The Department of Energy has approved a plan to keep all employees at southeastern New Mexico's underground nuclear waste dump working while officials determine what caused a radiation release.
The U.S. Department of Energy and the operators of the nation's only underground nuclear waste dump said Monday they are making plans to allow specially trained workers to enter the site for the first time in weeks.
Investigators sent instruments used to measure air quality and radioactivity underground Friday and Saturday in the first step toward resuming operations at the Waste Isolation Pilot plant, which has been shut down since early February when a truck caught fire in a separate incident.
Plant chief Akira Ono said Monday that improving water management is crucial not only to the plant cleanup but also decontamination of the area so evacuees can return to their homes.
The U.S. Department of Energy described the radiation leak as minuscule, posing no public health threat, but residents and officials voiced frustration at a town hall, saying the DOE and managers at the Waste Isolation Pilot Plant are leaving them in the dark about what's happening at the repository.
Thirteen employees who were exposed to radiation during a leak at the nation's only underground nuclear waste dump aren't likely to experience any health effects, federal officials said Wednesday.
A union representing some 200 workers at the nation's only underground nuclear waste dump said Tuesday it wants to be sure employees are safe when the repository reopens after a radiation leak that exposed at least 13 people.
The federal government's only underground nuclear waste dump remained shuttered Monday and state environment officials said they have set deadlines for the U.S. Department of Energy and its contractor to deal with radioactive waste left above ground at the repository.
While one of the newer double-walled nuclear waste storage tanks at a Washington state complex has leaked, six others have "significant construction flaws" that could lead to additional leaks.
Back-to-back accidents and a never-supposed-to-happen above-ground radiation release that exposed at least 13 workers have shuttered the federal government's only deep underground nuclear waste dump indefinitely and have raised questions about a cornerstone of the Department of Energy's $5-billion-a-year program for cleaning up legacy waste scattered across the country.
More analysis is needed to determine exactly how much radiation workers were exposed to during a recent leak at the nation's underground nuclear waste dump in southeastern New Mexico.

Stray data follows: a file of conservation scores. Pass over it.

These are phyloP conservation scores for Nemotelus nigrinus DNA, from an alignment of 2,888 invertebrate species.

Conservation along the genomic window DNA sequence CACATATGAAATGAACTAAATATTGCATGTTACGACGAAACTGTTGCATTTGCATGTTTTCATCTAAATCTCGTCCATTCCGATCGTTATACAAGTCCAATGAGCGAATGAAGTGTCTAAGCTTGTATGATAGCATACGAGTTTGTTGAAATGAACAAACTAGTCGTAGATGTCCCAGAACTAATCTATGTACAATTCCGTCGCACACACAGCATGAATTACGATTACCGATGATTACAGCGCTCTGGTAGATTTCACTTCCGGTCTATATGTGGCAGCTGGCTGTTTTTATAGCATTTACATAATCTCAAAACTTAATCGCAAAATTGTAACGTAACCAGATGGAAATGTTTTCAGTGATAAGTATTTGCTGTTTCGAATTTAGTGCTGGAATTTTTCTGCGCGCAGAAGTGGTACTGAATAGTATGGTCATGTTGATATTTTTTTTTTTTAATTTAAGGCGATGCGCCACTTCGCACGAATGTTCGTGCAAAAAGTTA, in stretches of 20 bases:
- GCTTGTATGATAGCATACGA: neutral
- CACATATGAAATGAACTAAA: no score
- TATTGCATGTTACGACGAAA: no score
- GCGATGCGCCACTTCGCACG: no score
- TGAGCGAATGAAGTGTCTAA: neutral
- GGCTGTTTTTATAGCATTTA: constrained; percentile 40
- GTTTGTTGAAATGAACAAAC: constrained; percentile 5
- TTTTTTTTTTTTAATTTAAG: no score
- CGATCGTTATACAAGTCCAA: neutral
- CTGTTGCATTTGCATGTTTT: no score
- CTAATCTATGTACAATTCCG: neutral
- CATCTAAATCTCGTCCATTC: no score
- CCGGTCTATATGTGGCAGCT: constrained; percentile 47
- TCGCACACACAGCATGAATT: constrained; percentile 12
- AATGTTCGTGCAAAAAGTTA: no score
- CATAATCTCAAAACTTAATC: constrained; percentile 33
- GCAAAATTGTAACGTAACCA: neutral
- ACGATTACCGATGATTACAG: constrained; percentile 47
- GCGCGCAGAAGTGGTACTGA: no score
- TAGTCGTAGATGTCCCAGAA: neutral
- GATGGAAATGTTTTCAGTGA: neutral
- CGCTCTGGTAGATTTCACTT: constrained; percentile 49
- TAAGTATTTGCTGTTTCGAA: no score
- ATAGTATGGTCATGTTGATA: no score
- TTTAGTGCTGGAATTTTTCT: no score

Thirteen workers at the nation's underground nuclear waste dump in southeastern New Mexico have tested positive for radiation exposure after a recent leak released toxic particles in and around the plant, officials announced.
Officials investigating a leak from the federal government's only underground nuclear waste dump tried to reassure skeptical southeastern New Mexico residents Monday night that their health is safe.
U.S. Sen. Ron Wyden, D-Ore., wants an investigation into the treatment of whistleblowers at the Hanford Nuclear Reservation, after two were fired in the past five months after raising safety concerns about the construction of a $13 billion plant to treat the site's most dangerous radioactive wastes.
Highly radioactive water has overflowed from a storage tank at Japan's crippled nuclear power plant, but the operator said Thursday it did not reach the Pacific Ocean.
Officials checking the presence of airborne radiation at an underground site in southeastern New Mexico where the U.S. government seals away low-grade nuclear waste say surface tests have detected no contamination.
The company that operates a southeastern Pennsylvania nuclear plant ;says it may decide within a year to shut down some of its 11 nuclear power stations if a way to make them profitable can't be found.
Scientists say they've taken a key step toward harnessing nuclear fusion as a new way to generate power, an idea that has been pursued for decades.
Crews declared a blaze at an underground nuclear repository in southeastern New Mexico snuffed out and determined that there was minimal damage after a truck hauling salt caught fire and prompted an evacuation.
A proposed uranium mine in southwestern South Dakota cleared a key regulatory hurdle Thursday when a federal agency issued a favorable environmental assessment of the project.
Senate Minority Leader Mitch McConnell on Wednesday debuted a new campaign TV ad, featuring the whispery voice of a throat cancer survivor who credits the five-term Kentucky Republican for supporting sick workers at a uranium enrichment plant.
A former supervisor at the Indian Point nuclear power plant in New York has been sentenced to 18 months of probation for trying to cover up fuel contamination.
A drop in the water level in a steam generator has automatically shut down one of the Indian Point nuclear reactors in the New York City suburbs.
Federal regulators say they're satisfied the operator of a nuclear power plant in central New York has addressed problems that led to four unscheduled reactor shutdowns last year.
Japan's government announced Friday that it will increase the amount of money it is providing to the operator of the crippled Fukushima nuclear plant to step up cleanup and decommissioning efforts.